Sivalokanathar, Mangudi, Mayiladuthurai

Basic information about the temple

Moolavar:SivalokanatharAmbal / Thayar:Sivaloka Nayaki
Deity:SivaHistorical name:

Age (years):

Timing: to & to Parikaram:

Temple group:
Sung by:

Temple set:

Tirumangalam Sivaratri



City / town:MangudiDistrict:Mayiladuthurai
Maps from (click): Current location Mayiladuthurai (8 km)Kumbakonam (34 km)

Tiruvarur (48 km)Nagapattinam (62 km)


Sthala puranam and temple information

In creation, it is generally regarded that there are three worlds – Bhulokam (earth, home to humans), patalam (or narakam, which is also called Naga lokam since the nagas / snakes are believed to live there, together with asuras, daityas, and danavas who were exiled from swarga by the devas), and Sivalokam (or swargam, where the devas / celestials reside). However, Lord Siva is regarded as the overlord of all three domains.

The three villages of Tirumangalam, Pozhakkudi and Mangudi are said to be the earthly representations of these three worlds. At these places, Lord Siva resides and blesses devotees as Bhoologanathar, Naganathar and Sivalokanathar. Interestingly, these three villages are located as three points of a triangle, just off the road from Kumbakonam to Mayiladuthurai, and quite close to Tirumananjeri. The three temples make up the Tirumangalam Sivaratri group of temples, where the first pada puja takes place in Tirumangalam, second at Mangudi, third at Pozhakkudi, and the fourth back at Tirumangalam. Worshipping at all three temples on the day of Sivaratri is said to be the path to realisation and mukti.

There are two interesting stories as to why this place is called Mangudi. One is a Ramayanam connection (much like Mappadugai nearby), and the name Man-gudi is said to denote the place where Maricha took the form of a golden deer, to lure Rama away from Sita. The other story is that Mangudi is a corruption of Mal-gudi, indicating this is where Vishnu (Mal) resided when He came to attend the celestial wedding of Siva and Parvati at nearby Tirumananjeri.

Today, the temple is in an absolutely pathetic state of dilapidation, and continues to lie uncared for. A long cement path from the village road leads us to the gap between the walls that would have housed a majestic raja gopuram a thousand years ago. The base of this structure is stone – clearly indicating the Chola influence on this temple – while the rest of what’s left of the gopuram is made of thin bricks. This feature is seen throughout the temple (more on that below).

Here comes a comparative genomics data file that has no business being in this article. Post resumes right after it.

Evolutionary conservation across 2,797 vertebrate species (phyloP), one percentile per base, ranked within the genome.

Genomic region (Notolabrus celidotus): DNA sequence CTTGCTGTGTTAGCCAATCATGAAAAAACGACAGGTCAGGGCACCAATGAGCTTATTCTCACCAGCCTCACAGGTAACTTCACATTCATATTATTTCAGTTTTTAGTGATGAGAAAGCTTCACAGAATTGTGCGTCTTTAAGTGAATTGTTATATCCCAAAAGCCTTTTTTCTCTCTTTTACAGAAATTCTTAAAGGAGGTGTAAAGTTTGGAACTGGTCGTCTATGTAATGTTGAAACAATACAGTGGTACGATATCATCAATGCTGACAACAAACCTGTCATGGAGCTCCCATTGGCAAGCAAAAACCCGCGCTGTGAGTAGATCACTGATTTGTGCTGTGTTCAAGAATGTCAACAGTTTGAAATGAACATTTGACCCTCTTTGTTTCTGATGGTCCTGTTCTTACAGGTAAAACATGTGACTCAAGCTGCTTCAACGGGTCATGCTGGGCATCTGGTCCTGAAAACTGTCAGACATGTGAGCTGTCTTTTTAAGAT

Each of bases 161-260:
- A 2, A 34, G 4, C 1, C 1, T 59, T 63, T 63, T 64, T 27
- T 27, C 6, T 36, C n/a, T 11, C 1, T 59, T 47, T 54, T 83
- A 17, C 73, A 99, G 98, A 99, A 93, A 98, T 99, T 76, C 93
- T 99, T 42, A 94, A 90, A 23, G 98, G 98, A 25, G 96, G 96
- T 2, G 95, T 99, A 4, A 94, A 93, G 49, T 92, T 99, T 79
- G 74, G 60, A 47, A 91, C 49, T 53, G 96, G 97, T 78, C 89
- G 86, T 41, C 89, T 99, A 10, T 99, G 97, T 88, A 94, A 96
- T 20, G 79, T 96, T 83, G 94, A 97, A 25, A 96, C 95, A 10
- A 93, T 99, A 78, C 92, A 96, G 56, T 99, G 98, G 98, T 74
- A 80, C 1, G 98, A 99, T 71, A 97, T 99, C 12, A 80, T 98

Unbelievably, the only complete structure in the temple today is the small Nandi mandapam that lies ahead, next to a bali peetham. There is no dhwajasthambam here, although the temple appears to be in active worship by locals (at least the monthly Sivaratri and pradosham days see devotees visit the temple). On the right is a lone Linga banam, without the base.

Ahead is a crumbling, roofless structure of what would have been a glorious maha mandapam, featuring a pillared corridor that leads to the ardha mandapam. The ardha mandapam similar features brick pillars on both sides, with some murtis placed near them (a half yali, Dakshinamurti and Chandikeswarar). The entrance to the garbhagriham is flanked by Vinayakar and Murugan. On either side are corridors, and a vigraham of Vishnu is on the left while on the right is a separate Siva Lingam with its own Nandi.

Because the temple is not structurally sound, even locals are not allowed to enter the garbhagriham. However, the priest who performs the pujas here (sometimes every day, and sometimes on alternate days) keeps the garbhagriham neat and clean. On the right of the ardha mandapam is the south-facing Amman shrine. As one comes around the temple, there is a Dakshinamurti shrine (with no vigraham inside). There are no koshtam deities or other sub-shrines in the prakaram, except the empty Chandikeswarar shrine.

The state of disrepair and lack of care is more than evident, with outgrowth of bushes and reeds on every conceivable surface of the temple – pillars, walls, mandapams, etc. Even the vimanam over the garbhagriham is not spared.

Several attempts to renovate this temple – at least clearing of the grounds and cleaning up the outer structures – have failed. We request devotees and others who have access to the relevant authorities, to please enable some form of repair to be conducted, so that visitors can once again flock to this Chola period temple.

Other information for your visit


Watch Sriram’s video here.


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